Just wanted to share a wonderful reason to be grateful. (Permission given by The Kindness Blog)
By Carmelene Melanie Siani

The alarm goes off and my husband is up, out of bed, into the living room to do his sit ups and push ups, out the door for his 2 mile walk and back home again to unload the dishwasher.

Just after he puts the coffee on he comes into the bedroom, kisses me and asks me what I want for breakfast. We’re going on 3-plus years now and this is how it has been.

Gratitude.

I think about the days when I had to get up and get the kids dressed and fix their lunches and put a load of laundry in and start dinner and drive to work and work 8 hours and then stop at the grocery store on my way home — you know (or remember) the drill — and now I’m in this kind of fairlyland, dream-world life.

Thankful.

I look out the sliding glass door as my husband heads back out to the kitchen. A dove flies into the glass door with a thud. Startled, she lands on her feet, shakes her head a few times and takes off, sailing over the fence as if nothing had happened.

How grateful I am on behalf of the little bird. And then, as I lay there in my soft, warm bed, I think of all the living beings in the world who have hard knocks every single morning of their lives and of people who don’t have sweethearts to kiss them awake let alone to ask them what they want for breakfast. Refugees. Prisoners. Slum-dwellers. Orphans. Maybe even the guy down the street.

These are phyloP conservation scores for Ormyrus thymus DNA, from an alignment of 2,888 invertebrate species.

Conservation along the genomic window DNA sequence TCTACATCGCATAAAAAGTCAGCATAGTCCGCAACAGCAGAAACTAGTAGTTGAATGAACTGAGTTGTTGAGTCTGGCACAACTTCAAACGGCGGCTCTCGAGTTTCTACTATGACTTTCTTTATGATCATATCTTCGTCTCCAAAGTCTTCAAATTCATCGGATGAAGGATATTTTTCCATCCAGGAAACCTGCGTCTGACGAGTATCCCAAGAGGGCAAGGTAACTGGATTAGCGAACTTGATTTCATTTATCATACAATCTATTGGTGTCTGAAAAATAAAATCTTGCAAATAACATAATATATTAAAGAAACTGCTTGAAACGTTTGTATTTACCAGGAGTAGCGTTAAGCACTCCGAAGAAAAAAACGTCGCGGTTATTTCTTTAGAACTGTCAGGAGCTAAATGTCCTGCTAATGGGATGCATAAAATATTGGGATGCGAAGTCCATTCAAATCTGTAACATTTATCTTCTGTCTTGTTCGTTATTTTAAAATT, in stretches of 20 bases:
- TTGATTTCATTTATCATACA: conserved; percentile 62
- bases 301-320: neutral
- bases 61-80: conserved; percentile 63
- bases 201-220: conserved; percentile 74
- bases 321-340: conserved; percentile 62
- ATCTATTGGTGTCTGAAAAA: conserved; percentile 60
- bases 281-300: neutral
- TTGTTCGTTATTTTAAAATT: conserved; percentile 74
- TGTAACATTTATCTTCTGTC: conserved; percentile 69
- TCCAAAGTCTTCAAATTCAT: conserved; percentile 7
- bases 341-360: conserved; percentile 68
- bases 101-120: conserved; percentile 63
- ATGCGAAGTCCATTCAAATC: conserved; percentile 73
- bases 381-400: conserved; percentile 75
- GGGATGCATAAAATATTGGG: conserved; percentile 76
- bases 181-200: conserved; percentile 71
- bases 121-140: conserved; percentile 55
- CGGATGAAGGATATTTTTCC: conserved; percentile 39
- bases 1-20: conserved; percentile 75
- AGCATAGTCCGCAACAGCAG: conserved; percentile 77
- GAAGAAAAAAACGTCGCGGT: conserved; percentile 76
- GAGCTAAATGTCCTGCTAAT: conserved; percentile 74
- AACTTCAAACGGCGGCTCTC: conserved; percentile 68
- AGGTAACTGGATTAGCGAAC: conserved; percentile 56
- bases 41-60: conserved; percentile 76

I am awash with gratitude for the plenty and abundance in my life, for the more-than-enough-to-go-around and for the simple peace of mind and the time in which to enjoy it.

After breakfast I will take a hot shower under clean water that washes over me from a spray nozzle, I will use shampoo designed especially for “color damaged” hair. When I dry off I will put lotion on my skin and clean clothes on my body.

Appreciation and wonder.

How did this happen? Why me?

The lesson however, is not to ask “Why me?”

The lesson instead is to practice opening my heart wide enough to allow all the wonder and gratitude in without diminishing it with guilt or with comparisons or with self-doubt or questions like “Why me?”

Guilt and self-doubt push gratitude away. They are ways of saying “No thank you.”

“Just be grateful,” I tell myself.

That is your calling now, at this time of your life. That is what brings balance to a world in which there is so much suffering.

“Balance the suffering with gratitude. That is your practice.”

It is a simple and yet so difficult thing to be grateful. It requires stretching and allowing and receiving and acceptance and it requires that you be … happy.

“Thank you.”

I remind myself again.

“Just say ‘thank you.’

It’s my morning mantra.


This article originally appeared in Elephant Journal.com.


Author Bio: Carmelene Melanie Siani

Carmelene Melanie Siani

Carmelene writes stories from every day life and how life itself offers lessons to help us grow, expand, and put our feet on higher ground.